The Power In ‘And’

This is a long one and rambly, but worth it (in my humble opinion). I’m hoping it gives you new perspective, makes you feel less alone and gives you a resource to share with others who may need it.

Okay, consider these things for a moment: Peanut butter and jelly. Salt and pepper. Bread and butter. Cliché? Yes. But you may also be thinking, “Yup, those are things that go well together.”

Since we use the word ‘and’ a lot for the things we perceive as going well together, some of us have never considered that perhaps we’re not the greatest at understanding how that word ‘and’ may (and should) bring together two things we perceive as ‘not going well together’. 

Here’s an example: Amy says, “I love so-and-so and I have made the choice to no longer have her in my life.” Some may hear this and ask curiously or perhaps judgmentally, “Well how could you possibly love her if you shut her out of your life?”

From my experience, this limited way of thinking comes from our tendency to think in absolutes. We pigeonhole ourselves and try to control our reality by labeling it: something is either right or wrong, black or white, this or that. And to further limit ourselves, many of us only rely on our own lived experiences to make decisions about something or someone.

Oftentimes, this need to control something is out of unresolved fear or trauma. When we feel like the world is spinning out of our control, we try to regain command by placing people and situations into boxes. Compartmentalizing may help us feel like we’ve finally steered back onto a straight path.

In the beginning example, I think it’s easy to imagine that Amy has decided to no longer have the other person in her life because maybe she’s abusive or because they share different values and the relationship will never move forward in a positive way.

There’s a million and one reasons a relationship no longer makes sense, even if the love still exists. Would you agree? I believe all that matters in this case is that the decision-maker understands what’s best for them.

While I don’t think I’ve taught you anything new, it’s my hope that you’ll stay open-minded like you were with the above example when it comes to the harder things to grasp these days: war/no war, masks/no masks, vaccine/no vaccine, political belief A/political belief B. I want this for you and the world because we’re collectively hurting. On top of our concerns and worry, many of us are angry and anger prevents us from living our best lives. Anger causes health problems, relationship problems, and it’s a major roadblock to achieving our goals and enjoying everything this amazing world has to offer.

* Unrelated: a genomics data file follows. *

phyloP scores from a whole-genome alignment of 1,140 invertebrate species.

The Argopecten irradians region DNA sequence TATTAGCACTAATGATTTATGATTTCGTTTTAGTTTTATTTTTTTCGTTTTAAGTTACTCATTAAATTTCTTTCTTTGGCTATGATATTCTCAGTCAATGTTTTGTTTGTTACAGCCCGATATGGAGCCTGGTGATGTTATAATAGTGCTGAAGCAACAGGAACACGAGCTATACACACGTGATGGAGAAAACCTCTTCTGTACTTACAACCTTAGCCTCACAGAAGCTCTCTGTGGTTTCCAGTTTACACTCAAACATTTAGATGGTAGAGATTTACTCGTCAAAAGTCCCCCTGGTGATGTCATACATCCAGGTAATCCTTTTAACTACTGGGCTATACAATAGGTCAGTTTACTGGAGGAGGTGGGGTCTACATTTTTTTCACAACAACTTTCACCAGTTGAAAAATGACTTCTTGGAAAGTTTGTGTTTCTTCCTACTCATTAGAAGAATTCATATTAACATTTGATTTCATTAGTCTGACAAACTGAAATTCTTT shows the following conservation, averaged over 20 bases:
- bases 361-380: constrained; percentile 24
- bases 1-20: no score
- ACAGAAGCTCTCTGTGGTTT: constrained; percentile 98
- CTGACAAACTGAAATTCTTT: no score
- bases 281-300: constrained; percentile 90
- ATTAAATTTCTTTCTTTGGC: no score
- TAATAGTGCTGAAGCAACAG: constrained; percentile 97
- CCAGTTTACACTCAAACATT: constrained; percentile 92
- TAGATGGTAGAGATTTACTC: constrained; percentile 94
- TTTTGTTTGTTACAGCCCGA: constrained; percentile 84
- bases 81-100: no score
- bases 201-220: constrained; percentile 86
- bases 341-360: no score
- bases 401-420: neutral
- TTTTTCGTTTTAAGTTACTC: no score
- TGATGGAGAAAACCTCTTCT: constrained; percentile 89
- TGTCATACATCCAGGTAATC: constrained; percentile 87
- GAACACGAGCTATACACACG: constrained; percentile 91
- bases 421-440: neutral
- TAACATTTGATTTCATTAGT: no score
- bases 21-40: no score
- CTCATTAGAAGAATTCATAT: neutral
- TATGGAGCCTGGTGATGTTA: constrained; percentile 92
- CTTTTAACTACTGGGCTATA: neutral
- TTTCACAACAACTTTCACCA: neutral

If you find yourself grasping to unhealthy things (thoughts, words, actions) as it relates to the world around you, I get it. I’ve been there before too – many, many times.

The first thing I’ll suggest is to check in with yourself. Ask yourself, “Am I okay: physically, emotionally, mentally, spiritually?” and then “What areas do I need to focus on to feel better? What unresolved stuff should I focus on for me?” While I can’t change the things happening in the world (oh where is my magic wand when I need it?), I can promise you that if you focus on yourself, you will start to feel better and the world will start to feel and be brighter.

Also, don’t forget your curiosity and your ‘and’ statements. I think this heightened way of thinking can help you feel even more in control, because you’ll remember the sky isn’t even the limit when it comes to understanding and embracing this crazy thing we call life. And there’s a lot of power in knowing there’s so much more for us to learn and experience.

If you’re already open-minded and have your anger under control, then go YOU. You can help others by sharing this blog and if it makes sense, offering some of these gentle suggestions so that their life has more peace and balance.